Europe is close to completing stress tests on its banks to gauge their ability to withstand a market slump and the results should be published to help restore market confidence, top European Central Bank officials said on Saturday.
Washington has been urging Europe to conduct such tests in the belief that publishing similar assessments of U.S. banks heed bolster confidence on Wall Street and prodded banks to raise needed extra capital.
The ECB said last week that euro zone banks faced potential writedowns totaling 195 billion euros by the end of 2011.
Speaking after a meeting of Group of 20 finance ministers and central bank chiefs, ECB President Jean-Claude Trichet said he expected the authorities to take stock of the stress test exercise done according to guidelines from the ECB and the EU's executive, the European Commission.
I expect appropriate communication will take place at that moment, Trichet told a news conference.
The tests are being conducted by the Committee of European Banking Supervisors (CEBS) which is made up of the EU's 27 national bank regulators.
The results will be passed on to EU finance ministers.
Details of a previous test were made public only in broad terms with no reference to individual banks.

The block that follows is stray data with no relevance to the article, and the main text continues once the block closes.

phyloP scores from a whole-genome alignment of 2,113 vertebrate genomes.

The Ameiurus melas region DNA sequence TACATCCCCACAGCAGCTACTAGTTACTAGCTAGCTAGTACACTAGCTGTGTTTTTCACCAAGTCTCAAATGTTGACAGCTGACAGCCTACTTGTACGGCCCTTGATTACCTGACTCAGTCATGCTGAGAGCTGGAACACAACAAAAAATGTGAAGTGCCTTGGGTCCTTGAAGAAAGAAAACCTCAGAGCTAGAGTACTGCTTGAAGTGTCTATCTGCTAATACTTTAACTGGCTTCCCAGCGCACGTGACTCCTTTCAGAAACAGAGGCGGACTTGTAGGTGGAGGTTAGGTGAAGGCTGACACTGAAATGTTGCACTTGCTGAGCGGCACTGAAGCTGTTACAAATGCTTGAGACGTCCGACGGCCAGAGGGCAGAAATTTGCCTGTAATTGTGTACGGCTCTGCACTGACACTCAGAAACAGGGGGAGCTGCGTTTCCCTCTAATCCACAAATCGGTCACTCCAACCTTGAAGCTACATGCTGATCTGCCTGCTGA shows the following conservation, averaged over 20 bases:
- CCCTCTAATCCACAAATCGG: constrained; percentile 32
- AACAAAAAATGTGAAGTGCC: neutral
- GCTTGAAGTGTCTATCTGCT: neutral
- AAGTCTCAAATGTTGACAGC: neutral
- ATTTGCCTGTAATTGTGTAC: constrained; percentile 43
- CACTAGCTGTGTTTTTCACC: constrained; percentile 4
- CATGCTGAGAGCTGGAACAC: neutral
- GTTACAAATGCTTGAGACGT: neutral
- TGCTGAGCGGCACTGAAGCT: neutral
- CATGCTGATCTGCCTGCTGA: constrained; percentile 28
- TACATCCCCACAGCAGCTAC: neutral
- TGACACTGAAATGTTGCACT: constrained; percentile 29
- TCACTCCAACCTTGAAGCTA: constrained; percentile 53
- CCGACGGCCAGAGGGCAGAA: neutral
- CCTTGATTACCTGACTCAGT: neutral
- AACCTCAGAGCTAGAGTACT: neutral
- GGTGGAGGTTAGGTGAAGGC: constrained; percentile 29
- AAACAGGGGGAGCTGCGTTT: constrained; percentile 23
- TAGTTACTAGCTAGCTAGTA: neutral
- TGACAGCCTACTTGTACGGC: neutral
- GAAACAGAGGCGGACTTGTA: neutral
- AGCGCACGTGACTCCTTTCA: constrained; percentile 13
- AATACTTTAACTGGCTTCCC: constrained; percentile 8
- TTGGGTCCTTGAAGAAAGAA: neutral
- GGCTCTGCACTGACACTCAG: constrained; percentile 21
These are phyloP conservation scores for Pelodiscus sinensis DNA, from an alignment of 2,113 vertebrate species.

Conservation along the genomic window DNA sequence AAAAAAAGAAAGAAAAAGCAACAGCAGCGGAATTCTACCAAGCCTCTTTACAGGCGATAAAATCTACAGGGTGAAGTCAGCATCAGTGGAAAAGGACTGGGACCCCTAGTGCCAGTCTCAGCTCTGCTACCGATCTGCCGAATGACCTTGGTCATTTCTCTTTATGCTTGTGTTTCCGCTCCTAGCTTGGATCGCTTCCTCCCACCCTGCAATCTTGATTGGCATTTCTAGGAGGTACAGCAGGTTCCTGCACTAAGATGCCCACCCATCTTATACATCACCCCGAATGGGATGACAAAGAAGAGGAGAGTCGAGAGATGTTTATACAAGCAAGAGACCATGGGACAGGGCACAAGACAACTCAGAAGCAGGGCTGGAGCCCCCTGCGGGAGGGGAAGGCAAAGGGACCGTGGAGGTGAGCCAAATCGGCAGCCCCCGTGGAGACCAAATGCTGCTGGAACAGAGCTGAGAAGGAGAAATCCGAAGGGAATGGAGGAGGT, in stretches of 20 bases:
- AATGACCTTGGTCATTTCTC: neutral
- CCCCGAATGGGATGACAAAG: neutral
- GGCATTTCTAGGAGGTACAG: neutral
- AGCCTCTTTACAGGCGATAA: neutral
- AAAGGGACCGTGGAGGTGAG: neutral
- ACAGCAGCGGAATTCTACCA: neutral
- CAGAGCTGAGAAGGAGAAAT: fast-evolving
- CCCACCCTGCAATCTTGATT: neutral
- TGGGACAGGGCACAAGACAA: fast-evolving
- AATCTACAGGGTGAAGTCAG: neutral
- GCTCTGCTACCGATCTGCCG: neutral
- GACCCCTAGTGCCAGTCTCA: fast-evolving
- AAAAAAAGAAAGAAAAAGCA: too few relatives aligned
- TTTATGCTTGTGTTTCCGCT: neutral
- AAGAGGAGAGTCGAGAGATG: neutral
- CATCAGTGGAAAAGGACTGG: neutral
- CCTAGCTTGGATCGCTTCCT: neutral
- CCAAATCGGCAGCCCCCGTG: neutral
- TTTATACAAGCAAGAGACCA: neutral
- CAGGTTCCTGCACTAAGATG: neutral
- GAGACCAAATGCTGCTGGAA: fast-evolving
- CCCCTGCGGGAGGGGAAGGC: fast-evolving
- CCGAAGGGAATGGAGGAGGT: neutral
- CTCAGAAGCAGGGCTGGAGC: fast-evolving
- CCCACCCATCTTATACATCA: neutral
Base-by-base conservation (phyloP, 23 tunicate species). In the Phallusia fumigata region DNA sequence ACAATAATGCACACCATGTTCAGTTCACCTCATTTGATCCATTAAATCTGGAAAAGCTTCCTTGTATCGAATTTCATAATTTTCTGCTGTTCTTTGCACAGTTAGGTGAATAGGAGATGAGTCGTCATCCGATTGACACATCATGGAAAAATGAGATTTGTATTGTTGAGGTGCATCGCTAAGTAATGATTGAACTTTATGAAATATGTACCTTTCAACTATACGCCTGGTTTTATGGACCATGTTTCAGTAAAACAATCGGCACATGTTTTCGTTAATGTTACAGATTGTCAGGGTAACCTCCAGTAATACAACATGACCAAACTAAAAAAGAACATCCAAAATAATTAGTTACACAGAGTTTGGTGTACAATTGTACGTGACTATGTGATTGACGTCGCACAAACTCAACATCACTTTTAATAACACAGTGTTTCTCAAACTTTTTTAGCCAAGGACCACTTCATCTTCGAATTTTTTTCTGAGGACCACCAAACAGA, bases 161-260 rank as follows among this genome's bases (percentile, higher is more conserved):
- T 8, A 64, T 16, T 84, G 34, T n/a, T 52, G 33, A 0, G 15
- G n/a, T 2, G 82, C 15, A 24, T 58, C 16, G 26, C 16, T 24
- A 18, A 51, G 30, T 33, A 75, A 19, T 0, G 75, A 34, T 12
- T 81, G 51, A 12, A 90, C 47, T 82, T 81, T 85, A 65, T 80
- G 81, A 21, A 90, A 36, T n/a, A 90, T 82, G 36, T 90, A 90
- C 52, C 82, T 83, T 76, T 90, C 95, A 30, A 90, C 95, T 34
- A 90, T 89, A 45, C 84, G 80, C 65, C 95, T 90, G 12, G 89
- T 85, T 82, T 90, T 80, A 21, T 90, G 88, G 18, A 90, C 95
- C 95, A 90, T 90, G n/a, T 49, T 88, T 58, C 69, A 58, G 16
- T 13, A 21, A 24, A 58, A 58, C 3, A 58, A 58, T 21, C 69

Mario Draghi, the Bank of Italy governor who heads the Financial Stability Board, said Europe should take a leaf out of Washington's book and publish the results.
The decision of the U.S. government to undertake these tests last year and publish them had a very beneficial impact both on the market and on the banks themselves, Draghi told reporters in Busan.
It clears the air and basically puts the banks in a condition they would be able to raise capital. I think we should aim at doing the same, said Draghi, who is also a member of the ECB governing council.
U.S. Treasury Secretary, Timothy Geithner, urged Europe to make further efforts to restructure and recapitalize its banks.
In response to a question on whether Europeans should take additional steps, such as disclosures of stress tests, Geithner said the basic commitment to transparency in America's bank stress tests had been critical to recapitalizing banks.
Markets work better when people have a better sense of how to assess risk, markets work better when they're not operating in the dark, Geithner told a news conference in Busan.
European banks needed to undertake a serious effort to improve their transparency, Draghi said.
Italy's banks are properly capitalized and not under threat from market volatility due to worries over the economic problems of Hungary and Greece, Draghi added.
(Reporting by Huw Jones, Sophie Taylor and David Lawder, Writing by Alan Wheatley; Editing by Tomasz Janowski)